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You can write your own story. I already believe in you.

Message 25, January, 2021

Dear Guest,

If you spend any time at all with me talking about family caregivers, you'll probably hear me say that, when we become caregivers, it feels like we stepped into a chapter that somebody else wrote for us. It's as if we become just a player in this story. Technically, it’s still our life, but somebody else already wrote the plot and the characters, and the role we are supposed to play is "the good caregiver." 

And frankly, even though we are a main character in the story, we don't get much attention until something happens that goes against the prescribed narrative. Maybe something goes wrong with the health or finances of the care receiver, or we decide to do something like change our work schedule or take a vacation, and suddenly, the people around us are inconvenienced because we went off-script. And lots of relationship drama plays out unless or until we get back in line with the story. 

And since it seems like this chapter is already written, and practically chipped into stone, we play along. We think we have to.

So if there is one thing I could change for all family caregivers, it's that we would know and believe that we can write our own story. Not just the ending, but the whole thing.

We don't have to accept the character that was written for us. No matter how firmly it seems like this story is embedded in your family dynamics, you have a choice. Always, there is at least one other choice.

Of course you might have to go through some shifts in how your relationships look before you can really live into your choice. You might have to get uncomfortable and ask for help and receive help, even when the person helping is a total jerk about it. You might have to change the way you think about yourself and some of your own beliefs - and maybe even question something really painful like an outdated moral code you don't agree with or that is punishing to you as a caregiver.

It won't be easy to write your own story, but most caregivers already describe their lives as hard. If it’s going to be hard anyway, why not create something that’s also going to be better for you?

If you want, you can get fit, get a dog, get quality sleep, improve your marriage, go for a promotion, go on a vacation or start a business. You can even, if you want, have a better relationship with your care receiver. It's true! The so-called rules might say you can't do any of that. So what? No, really. So what?! 

This is why I've spent so much time lately talking about just some of the reasons possibilities are so important. As family caregivers, we have to train our brains to see beyond the chapter that everybody else wrote for us.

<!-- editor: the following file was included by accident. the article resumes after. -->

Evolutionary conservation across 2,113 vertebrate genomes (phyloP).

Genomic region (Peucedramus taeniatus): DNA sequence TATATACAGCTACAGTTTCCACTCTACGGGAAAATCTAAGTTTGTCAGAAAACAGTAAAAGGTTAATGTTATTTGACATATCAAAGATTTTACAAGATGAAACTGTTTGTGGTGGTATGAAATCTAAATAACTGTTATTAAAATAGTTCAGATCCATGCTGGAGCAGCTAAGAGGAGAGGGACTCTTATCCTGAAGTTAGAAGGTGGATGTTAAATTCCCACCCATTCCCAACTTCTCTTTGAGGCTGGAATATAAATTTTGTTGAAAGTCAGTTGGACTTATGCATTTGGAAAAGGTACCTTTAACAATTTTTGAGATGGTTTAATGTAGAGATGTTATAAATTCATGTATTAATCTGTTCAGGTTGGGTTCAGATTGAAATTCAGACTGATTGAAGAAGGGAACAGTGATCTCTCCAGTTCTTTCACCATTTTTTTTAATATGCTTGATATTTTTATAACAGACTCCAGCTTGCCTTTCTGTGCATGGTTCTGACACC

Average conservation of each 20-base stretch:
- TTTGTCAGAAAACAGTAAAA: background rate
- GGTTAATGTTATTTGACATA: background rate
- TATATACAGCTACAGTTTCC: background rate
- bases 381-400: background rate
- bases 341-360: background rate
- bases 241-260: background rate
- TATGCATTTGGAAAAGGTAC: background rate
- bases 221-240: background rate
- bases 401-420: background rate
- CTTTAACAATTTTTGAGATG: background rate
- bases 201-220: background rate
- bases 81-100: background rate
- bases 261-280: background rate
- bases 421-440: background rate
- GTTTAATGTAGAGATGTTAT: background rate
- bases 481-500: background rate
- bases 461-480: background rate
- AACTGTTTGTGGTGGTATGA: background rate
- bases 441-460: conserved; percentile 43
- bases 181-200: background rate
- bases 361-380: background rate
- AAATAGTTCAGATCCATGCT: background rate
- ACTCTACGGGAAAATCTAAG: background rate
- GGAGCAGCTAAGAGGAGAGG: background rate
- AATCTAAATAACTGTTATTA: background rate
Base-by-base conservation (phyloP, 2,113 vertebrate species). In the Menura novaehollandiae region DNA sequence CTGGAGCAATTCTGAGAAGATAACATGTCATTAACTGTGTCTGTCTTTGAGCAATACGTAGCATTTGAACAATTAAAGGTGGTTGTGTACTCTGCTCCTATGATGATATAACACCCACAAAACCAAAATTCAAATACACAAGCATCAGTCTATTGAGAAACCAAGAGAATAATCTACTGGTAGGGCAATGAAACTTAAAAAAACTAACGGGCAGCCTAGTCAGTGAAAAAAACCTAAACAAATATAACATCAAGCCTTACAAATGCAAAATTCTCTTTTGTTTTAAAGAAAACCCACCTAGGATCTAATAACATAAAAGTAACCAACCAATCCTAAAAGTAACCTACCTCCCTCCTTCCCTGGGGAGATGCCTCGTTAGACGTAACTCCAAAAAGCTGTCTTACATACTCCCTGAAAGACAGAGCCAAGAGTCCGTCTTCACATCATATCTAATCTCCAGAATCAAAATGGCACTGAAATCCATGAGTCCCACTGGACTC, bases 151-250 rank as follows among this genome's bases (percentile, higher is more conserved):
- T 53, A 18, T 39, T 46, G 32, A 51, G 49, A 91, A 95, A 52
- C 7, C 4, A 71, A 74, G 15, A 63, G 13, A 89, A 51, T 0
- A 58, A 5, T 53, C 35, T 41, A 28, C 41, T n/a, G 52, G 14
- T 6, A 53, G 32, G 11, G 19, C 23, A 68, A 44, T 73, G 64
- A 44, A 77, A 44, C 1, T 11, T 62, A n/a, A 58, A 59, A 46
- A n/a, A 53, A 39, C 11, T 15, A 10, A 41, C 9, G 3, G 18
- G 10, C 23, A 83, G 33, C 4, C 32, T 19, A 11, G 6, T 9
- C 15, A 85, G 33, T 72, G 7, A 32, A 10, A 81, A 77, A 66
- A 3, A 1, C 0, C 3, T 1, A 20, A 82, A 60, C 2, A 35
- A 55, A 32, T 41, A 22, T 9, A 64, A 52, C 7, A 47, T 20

Each of us is going to have a different set of roadblocks in our way. Maybe you feel invisible, overwhelmed, overworked or underappreciated. Maybe your relationship with your spouse or kids is suffering. Maybe in your family, the definition of being a “good” caregiver includes a big dose of guilt and shame, or it feels like a trap because it doesn’t fit you or your situation.

I call these our starting points. And the thing to do is learn how to observe yourself and your mind without judgment. Then, based on what you observe about yourself, you can pick just one starting point and get to work understanding it, so at some point, you’ll be able to choose what you want instead. If you want to think or behave differently, you can decide how.

I go more in depth about the process of observing your mind without judgment in my book, From One Caregiver to Another - Overcoming Your Emotional Grind. I also help family caregivers every day through my coaching practice, and you can learn a little more about that here if you are interested. 

So I know it’s a big dream, but this is what I want for all family caregivers: to live a life that’s fulfilling and meaningful according to your own standards. A life where you don’t feel trapped and where you can see possibilities. And it all begins with believing there’s a possibility you can observe your own mind and, instead of judging yourself, you can be neutral about it (and maybe one day, perhaps you can even feel unconditional love for yourself).

This message is the final one in my “January Encouragement for Caregivers” series. I’m so glad you’ve been here with me for this journey! The next message you receive from me will look a little different because after this, I’ll be sending messages under the heading of “From One Caregiver to Another.” (That will also be the name of my podcast beginning in late February of 2021.)

I'd love to hear about your experiences, or if you have any thoughts or  questions, by leaving a comment here.

I’m sending good thoughts and encouragement your way! I will never judge you for your starting point. And I already believe in you, 

Kay Coughlin,
Life Coach (and mother, wife, business owner and caregiver)
Helping family caregivers who feel trapped by the definition of being a “good” caregiver

P.S. If you want to break through to see your possibilities quickly, grab my free "Thought Download Cheat Sheet". And let me know how it goes for you.


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Copyright 2020, Facilitator On Fire, Galena, OH, 43021, 614.426.8062

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